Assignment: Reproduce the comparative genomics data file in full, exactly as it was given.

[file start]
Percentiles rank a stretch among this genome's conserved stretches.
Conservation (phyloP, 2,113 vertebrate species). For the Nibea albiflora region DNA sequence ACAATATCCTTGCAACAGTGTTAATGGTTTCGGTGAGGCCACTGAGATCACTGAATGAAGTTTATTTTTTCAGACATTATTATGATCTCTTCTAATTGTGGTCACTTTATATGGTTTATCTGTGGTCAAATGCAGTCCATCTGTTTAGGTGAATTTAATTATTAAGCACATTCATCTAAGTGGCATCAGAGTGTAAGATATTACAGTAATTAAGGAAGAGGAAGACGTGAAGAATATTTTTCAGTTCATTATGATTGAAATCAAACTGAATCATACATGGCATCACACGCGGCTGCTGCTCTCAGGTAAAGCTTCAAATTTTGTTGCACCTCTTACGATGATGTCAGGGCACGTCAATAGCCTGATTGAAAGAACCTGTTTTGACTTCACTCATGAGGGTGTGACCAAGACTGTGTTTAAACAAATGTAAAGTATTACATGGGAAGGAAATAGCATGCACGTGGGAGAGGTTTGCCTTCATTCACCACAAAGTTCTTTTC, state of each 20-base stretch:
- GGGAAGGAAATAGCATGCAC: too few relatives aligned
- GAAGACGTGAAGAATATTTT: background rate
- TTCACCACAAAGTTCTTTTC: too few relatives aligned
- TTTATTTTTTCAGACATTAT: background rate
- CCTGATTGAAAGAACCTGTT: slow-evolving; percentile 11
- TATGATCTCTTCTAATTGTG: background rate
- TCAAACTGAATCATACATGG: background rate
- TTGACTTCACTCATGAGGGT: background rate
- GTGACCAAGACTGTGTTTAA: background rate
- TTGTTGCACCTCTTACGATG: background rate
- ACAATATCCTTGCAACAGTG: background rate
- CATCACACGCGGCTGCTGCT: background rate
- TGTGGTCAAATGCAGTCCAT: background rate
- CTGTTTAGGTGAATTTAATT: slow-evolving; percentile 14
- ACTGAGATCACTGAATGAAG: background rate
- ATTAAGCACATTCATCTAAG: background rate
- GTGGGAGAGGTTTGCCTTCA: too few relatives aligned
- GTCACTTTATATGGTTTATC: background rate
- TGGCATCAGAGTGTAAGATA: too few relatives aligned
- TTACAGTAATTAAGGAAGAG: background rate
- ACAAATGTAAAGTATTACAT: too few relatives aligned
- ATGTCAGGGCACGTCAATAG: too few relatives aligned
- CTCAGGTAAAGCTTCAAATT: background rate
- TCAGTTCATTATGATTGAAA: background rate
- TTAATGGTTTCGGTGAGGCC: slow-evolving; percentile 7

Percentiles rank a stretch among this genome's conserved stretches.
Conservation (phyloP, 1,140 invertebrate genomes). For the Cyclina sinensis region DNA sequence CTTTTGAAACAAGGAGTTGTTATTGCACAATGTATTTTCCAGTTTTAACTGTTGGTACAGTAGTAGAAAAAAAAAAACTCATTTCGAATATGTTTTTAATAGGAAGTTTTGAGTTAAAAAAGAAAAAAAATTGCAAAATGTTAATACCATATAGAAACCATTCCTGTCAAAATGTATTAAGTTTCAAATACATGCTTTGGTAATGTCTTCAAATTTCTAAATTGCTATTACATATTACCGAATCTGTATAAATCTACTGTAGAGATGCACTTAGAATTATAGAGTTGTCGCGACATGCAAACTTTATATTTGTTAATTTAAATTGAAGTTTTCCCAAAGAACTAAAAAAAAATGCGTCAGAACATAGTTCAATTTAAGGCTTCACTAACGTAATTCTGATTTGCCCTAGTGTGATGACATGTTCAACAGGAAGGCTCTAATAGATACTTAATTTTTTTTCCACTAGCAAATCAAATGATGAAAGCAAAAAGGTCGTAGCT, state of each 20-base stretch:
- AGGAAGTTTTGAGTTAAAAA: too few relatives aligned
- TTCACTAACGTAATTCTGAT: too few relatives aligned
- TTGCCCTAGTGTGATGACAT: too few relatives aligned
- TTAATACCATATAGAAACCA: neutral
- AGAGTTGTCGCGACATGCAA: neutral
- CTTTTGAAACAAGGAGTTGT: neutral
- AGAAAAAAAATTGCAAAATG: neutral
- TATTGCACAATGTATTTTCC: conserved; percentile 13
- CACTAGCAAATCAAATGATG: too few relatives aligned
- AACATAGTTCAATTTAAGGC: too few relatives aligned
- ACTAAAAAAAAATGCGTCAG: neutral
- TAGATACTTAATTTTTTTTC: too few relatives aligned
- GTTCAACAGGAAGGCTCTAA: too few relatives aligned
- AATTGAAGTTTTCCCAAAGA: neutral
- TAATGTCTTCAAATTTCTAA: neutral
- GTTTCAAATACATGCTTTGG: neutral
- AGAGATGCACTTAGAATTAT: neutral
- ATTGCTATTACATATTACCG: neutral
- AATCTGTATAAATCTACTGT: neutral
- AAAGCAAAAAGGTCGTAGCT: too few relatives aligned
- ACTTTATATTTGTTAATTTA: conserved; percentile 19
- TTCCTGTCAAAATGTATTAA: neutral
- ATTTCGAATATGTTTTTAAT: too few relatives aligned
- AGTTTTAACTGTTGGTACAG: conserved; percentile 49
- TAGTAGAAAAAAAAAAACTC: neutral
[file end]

Percentiles rank a stretch among this genome's conserved stretches.
Conservation (phyloP, 2,113 vertebrate species). For the Nibea albiflora region DNA sequence ACAATATCCTTGCAACAGTGTTAATGGTTTCGGTGAGGCCACTGAGATCACTGAATGAAGTTTATTTTTTCAGACATTATTATGATCTCTTCTAATTGTGGTCACTTTATATGGTTTATCTGTGGTCAAATGCAGTCCATCTGTTTAGGTGAATTTAATTATTAAGCACATTCATCTAAGTGGCATCAGAGTGTAAGATATTACAGTAATTAAGGAAGAGGAAGACGTGAAGAATATTTTTCAGTTCATTATGATTGAAATCAAACTGAATCATACATGGCATCACACGCGGCTGCTGCTCTCAGGTAAAGCTTCAAATTTTGTTGCACCTCTTACGATGATGTCAGGGCACGTCAATAGCCTGATTGAAAGAACCTGTTTTGACTTCACTCATGAGGGTGTGACCAAGACTGTGTTTAAACAAATGTAAAGTATTACATGGGAAGGAAATAGCATGCACGTGGGAGAGGTTTGCCTTCATTCACCACAAAGTTCTTTTC, state of each 20-base stretch:
- GGGAAGGAAATAGCATGCAC: too few relatives aligned
- GAAGACGTGAAGAATATTTT: background rate
- TTCACCACAAAGTTCTTTTC: too few relatives aligned
- TTTATTTTTTCAGACATTAT: background rate
- CCTGATTGAAAGAACCTGTT: slow-evolving; percentile 11
- TATGATCTCTTCTAATTGTG: background rate
- TCAAACTGAATCATACATGG: background rate
- TTGACTTCACTCATGAGGGT: background rate
- GTGACCAAGACTGTGTTTAA: background rate
- TTGTTGCACCTCTTACGATG: background rate
- ACAATATCCTTGCAACAGTG: background rate
- CATCACACGCGGCTGCTGCT: background rate
- TGTGGTCAAATGCAGTCCAT: background rate
- CTGTTTAGGTGAATTTAATT: slow-evolving; percentile 14
- ACTGAGATCACTGAATGAAG: background rate
- ATTAAGCACATTCATCTAAG: background rate
- GTGGGAGAGGTTTGCCTTCA: too few relatives aligned
- GTCACTTTATATGGTTTATC: background rate
- TGGCATCAGAGTGTAAGATA: too few relatives aligned
- TTACAGTAATTAAGGAAGAG: background rate
- ACAAATGTAAAGTATTACAT: too few relatives aligned
- ATGTCAGGGCACGTCAATAG: too few relatives aligned
- CTCAGGTAAAGCTTCAAATT: background rate
- TCAGTTCATTATGATTGAAA: background rate
- TTAATGGTTTCGGTGAGGCC: slow-evolving; percentile 7

Percentiles rank a stretch among this genome's conserved stretches.
Conservation (phyloP, 1,140 invertebrate genomes). For the Cyclina sinensis region DNA sequence CTTTTGAAACAAGGAGTTGTTATTGCACAATGTATTTTCCAGTTTTAACTGTTGGTACAGTAGTAGAAAAAAAAAAACTCATTTCGAATATGTTTTTAATAGGAAGTTTTGAGTTAAAAAAGAAAAAAAATTGCAAAATGTTAATACCATATAGAAACCATTCCTGTCAAAATGTATTAAGTTTCAAATACATGCTTTGGTAATGTCTTCAAATTTCTAAATTGCTATTACATATTACCGAATCTGTATAAATCTACTGTAGAGATGCACTTAGAATTATAGAGTTGTCGCGACATGCAAACTTTATATTTGTTAATTTAAATTGAAGTTTTCCCAAAGAACTAAAAAAAAATGCGTCAGAACATAGTTCAATTTAAGGCTTCACTAACGTAATTCTGATTTGCCCTAGTGTGATGACATGTTCAACAGGAAGGCTCTAATAGATACTTAATTTTTTTTCCACTAGCAAATCAAATGATGAAAGCAAAAAGGTCGTAGCT, state of each 20-base stretch:
- AGGAAGTTTTGAGTTAAAAA: too few relatives aligned
- TTCACTAACGTAATTCTGAT: too few relatives aligned
- TTGCCCTAGTGTGATGACAT: too few relatives aligned
- TTAATACCATATAGAAACCA: neutral
- AGAGTTGTCGCGACATGCAA: neutral
- CTTTTGAAACAAGGAGTTGT: neutral
- AGAAAAAAAATTGCAAAATG: neutral
- TATTGCACAATGTATTTTCC: conserved; percentile 13
- CACTAGCAAATCAAATGATG: too few relatives aligned
- AACATAGTTCAATTTAAGGC: too few relatives aligned
- ACTAAAAAAAAATGCGTCAG: neutral
- TAGATACTTAATTTTTTTTC: too few relatives aligned
- GTTCAACAGGAAGGCTCTAA: too few relatives aligned
- AATTGAAGTTTTCCCAAAGA: neutral
- TAATGTCTTCAAATTTCTAA: neutral
- GTTTCAAATACATGCTTTGG: neutral
- AGAGATGCACTTAGAATTAT: neutral
- ATTGCTATTACATATTACCG: neutral
- AATCTGTATAAATCTACTGT: neutral
- AAAGCAAAAAGGTCGTAGCT: too few relatives aligned
- ACTTTATATTTGTTAATTTA: conserved; percentile 19
- TTCCTGTCAAAATGTATTAA: neutral
- ATTTCGAATATGTTTTTAAT: too few relatives aligned
- AGTTTTAACTGTTGGTACAG: conserved; percentile 49
- TAGTAGAAAAAAAAAAACTC: neutral